The width of the tape can be designed to accommodate various memory configurations and various word widths as is indicated in FIG. 1. The wiring pattern 15 providing the input and output connections to the chips is identical from chip to chip and extends from one end of the tape to the other. Contact lands 25 are located between chips along the length of the tape. Memory circuits of required capacity are obtained simply by cutting off lengths of tape carrying appropriate numbers of memory chips. In this embodiment the circuitry is arranged in parallel data communication so that the number of input and output connections is relatively small. The total number of interconnecting lines can also be minimized by using common input/output lines, the input and output lines may all terminate at one end of the flexible tape or alternatively the input and output connections could occur on the opposite edges of the tape from one another. Many variations of interconnection wiring exist.
The lengths of flexible tape are severed at the position so the contact lands 25 in order to preserve the means of connecting the individual lengths to external circuitry.
FIG. 2 shows a printed circuit carrier 50 formed from aluminium sheet material folded in a zig-zag shape.
FIG. 3 schematically shows the flexible tape 10 in position against the carrier 50 so that it overlies and follows the zig-zag shape with the back of the memory chips 20 in intimate contact abutting planar surfaces of the carrier.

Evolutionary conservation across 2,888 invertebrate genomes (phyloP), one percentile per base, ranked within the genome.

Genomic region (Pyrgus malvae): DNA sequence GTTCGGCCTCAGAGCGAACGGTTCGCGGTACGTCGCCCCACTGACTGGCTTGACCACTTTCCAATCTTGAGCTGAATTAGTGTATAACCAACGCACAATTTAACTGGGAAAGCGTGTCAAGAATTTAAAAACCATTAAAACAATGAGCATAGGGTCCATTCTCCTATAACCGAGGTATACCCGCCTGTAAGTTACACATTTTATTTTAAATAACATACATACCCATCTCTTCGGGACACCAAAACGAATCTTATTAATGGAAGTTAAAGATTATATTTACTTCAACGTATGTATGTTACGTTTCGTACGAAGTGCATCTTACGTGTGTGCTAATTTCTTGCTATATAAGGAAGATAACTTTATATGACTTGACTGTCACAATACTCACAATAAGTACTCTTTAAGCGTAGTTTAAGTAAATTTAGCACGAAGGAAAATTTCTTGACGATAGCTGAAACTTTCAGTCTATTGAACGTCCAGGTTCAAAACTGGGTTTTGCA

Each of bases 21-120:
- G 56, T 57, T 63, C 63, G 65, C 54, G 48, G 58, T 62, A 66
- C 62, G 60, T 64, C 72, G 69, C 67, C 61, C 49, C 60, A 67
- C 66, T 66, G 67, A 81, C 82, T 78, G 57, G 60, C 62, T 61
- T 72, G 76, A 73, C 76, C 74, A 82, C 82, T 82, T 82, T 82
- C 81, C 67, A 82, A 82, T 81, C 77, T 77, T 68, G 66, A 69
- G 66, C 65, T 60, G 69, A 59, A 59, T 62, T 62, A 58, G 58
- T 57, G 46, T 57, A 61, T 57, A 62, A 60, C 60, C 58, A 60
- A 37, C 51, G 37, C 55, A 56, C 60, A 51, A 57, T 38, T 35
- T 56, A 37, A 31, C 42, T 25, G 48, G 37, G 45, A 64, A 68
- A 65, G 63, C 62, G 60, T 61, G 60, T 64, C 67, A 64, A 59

The assembled carrier and tape can be further condensed by being compressed longitudinally in a concertina like manner, greatly reducing the area normally required by such a circuit.
The relatively rigid carrier, being constructed from a material having a high thermal conductivity, acts as a heat sink for the memory chips.
The carrier 50 has tabs 55 at its ends for attachment to a circuit board (not shown). The memory circuit lands 25 at the ends of the tape are available for electrical connection to the circuit board.
FIG. 4 schematically shows the tape 10 is held in place on the carrier 50 with the chips in close thermal contact with planar portions of the zig-zag carrier surface. FIG. 4 also indicates the positioning of a non-conducting resilient plug 60 of complementary shape. The plug is made of soft rubber or plastic and stays in position when squeezed between the folds of the flexible tape. The plug, flexible tape and carrier can be held in contact by external means. The plug of insulating material also serves to 1 prevent unwanted shorting between metallizations on the folded tape.